Identity in Development: Dysphoria in Minors
by J2r0c on February 9, 2017 - 12:36pm
We live in a day and age where identity plays an incredibly vital role in our conception of the self. With the ever-rapid expansion of the digital world, we are pressed to consider the nature of our identities in a time where mediums like the Internet allow us to exist through identity alone. This evolution in our view of the self has led to dilemmas such as the ethical use of hormone blocking, in which prepubescent minors are given chemical treatment to prevent the onset of puberty, raising many questions about the moral implications of transgender treatment on children. Is it moral to allow a child to make a decision related to their mental and physical health before reaching full maturity? Is it wrong to keep the treatment that may drastically improve the life of a young transgender person out of reach based on the idea that they are too young to know what they really are? Should parents be granted the authority to make these decisions for their child? It is my opinion that hormone treatments are ethically irresponsible, and that they can result in a far greater moral conundrum if used improperly than the benefit they can have for non-binary and trans children.
If we consider our approach from an ethical perspective, we are faced with choosing which framework to operate under. One of the most simultaneously irritating, yet liberating issues that arises when deciding on an ethical methodology to tackle this comes from the fact that there isn’t a single set-in-stone way to do so. If we approach the issue from the perspective of someone using virtue ethics, our analysis will be based on the integrity of the person in question’s character and the virtuous qualities of the course of action we choose. Unfortunately, knowing how virtuous your doctor is does little to help us reach a conclusion about how capably he practices medicine. From a utilitarian perspective, we can assert that the best course of action lies with whatever will provide the greatest happiness for the patient in question, which on the surface is all well and good, but ultimately leads us right back to where we started with even more questions than answers. How can we be certain what will make the patient happy? What if they regret their decision later in life, and are made unhappy and regretful? Due to this, utilitarianism has little insight to offer when extrapolating a conclusion to this dilemma. Finally, if we apply the ethical rationalist perspective, we may start getting somewhere.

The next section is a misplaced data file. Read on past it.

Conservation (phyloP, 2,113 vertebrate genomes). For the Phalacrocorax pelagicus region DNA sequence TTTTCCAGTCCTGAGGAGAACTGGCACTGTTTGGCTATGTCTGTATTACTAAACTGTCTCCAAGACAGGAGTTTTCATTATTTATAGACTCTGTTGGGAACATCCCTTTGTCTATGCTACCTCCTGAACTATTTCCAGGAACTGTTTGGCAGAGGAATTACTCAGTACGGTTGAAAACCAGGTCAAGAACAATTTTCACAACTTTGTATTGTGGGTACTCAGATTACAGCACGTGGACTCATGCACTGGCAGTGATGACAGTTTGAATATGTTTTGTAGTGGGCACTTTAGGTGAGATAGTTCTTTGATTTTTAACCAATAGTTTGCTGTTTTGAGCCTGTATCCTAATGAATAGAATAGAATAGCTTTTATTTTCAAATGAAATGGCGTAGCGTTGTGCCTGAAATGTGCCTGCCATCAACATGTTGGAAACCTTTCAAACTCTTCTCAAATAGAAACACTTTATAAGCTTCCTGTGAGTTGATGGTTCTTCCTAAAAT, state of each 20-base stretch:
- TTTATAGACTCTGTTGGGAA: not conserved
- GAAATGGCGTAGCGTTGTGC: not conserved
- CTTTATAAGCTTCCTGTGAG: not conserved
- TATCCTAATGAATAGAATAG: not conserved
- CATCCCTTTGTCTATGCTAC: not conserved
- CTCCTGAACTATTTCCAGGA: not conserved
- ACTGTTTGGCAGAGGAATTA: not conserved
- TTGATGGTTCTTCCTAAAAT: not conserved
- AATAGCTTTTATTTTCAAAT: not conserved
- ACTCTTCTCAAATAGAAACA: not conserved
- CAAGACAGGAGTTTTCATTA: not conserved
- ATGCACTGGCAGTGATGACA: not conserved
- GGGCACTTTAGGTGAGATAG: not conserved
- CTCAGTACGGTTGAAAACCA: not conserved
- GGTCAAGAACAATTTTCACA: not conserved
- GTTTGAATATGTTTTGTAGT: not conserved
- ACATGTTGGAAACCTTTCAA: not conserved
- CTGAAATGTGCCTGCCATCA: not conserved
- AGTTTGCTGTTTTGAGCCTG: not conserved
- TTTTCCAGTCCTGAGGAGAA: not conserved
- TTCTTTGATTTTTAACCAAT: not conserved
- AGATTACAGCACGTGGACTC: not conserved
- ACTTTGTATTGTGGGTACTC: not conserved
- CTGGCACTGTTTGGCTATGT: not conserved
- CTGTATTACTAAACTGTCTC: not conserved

Deontology asserts that the greatest way to keep everyone moral and good is the application of strict maxims, and looking at our maxims for society already, we may have a clear answer to this issue right under our noses. Typically, societies’ rules for minors are clear; You cannot drink, vote, drive, or make any other kind of life-changing or personal decision without your parent or guardian’s consent. So why should this be any different? If a child is incapable of thinking for themselves according to the maxims of society, then the simplest conclusion that can be made is that children are simply not capable of determining their best interests, whether or not their identity is at stake.